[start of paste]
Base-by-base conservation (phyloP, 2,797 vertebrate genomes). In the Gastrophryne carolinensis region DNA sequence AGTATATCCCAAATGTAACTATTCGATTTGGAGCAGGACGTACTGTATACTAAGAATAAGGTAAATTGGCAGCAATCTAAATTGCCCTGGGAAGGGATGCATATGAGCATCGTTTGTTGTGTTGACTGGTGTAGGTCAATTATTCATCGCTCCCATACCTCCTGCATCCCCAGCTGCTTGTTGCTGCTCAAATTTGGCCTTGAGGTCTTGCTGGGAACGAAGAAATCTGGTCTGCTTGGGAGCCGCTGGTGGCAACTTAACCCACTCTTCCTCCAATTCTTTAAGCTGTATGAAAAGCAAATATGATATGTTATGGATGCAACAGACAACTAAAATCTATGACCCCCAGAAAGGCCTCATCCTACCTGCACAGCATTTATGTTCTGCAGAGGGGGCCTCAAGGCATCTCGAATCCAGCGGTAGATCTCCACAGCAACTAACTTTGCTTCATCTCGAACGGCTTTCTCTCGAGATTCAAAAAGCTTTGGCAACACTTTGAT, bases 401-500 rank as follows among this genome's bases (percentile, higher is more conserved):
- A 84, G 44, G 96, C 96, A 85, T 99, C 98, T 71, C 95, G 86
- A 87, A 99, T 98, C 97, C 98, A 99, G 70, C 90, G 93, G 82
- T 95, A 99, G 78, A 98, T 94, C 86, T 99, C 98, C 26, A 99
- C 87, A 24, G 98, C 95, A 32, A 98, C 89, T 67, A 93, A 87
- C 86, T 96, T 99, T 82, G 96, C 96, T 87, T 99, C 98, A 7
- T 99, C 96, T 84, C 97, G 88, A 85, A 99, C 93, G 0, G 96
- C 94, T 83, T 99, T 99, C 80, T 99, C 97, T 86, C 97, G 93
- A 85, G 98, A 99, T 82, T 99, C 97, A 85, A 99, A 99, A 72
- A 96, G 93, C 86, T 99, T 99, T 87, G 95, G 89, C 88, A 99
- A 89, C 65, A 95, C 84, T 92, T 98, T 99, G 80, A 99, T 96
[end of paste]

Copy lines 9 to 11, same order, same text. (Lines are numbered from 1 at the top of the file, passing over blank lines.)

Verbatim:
- A 85, G 98, A 99, T 82, T 99, C 97, A 85, A 99, A 99, A 72
- A 96, G 93, C 86, T 99, T 99, T 87, G 95, G 89, C 88, A 99
- A 89, C 65, A 95, C 84, T 92, T 98, T 99, G 80, A 99, T 96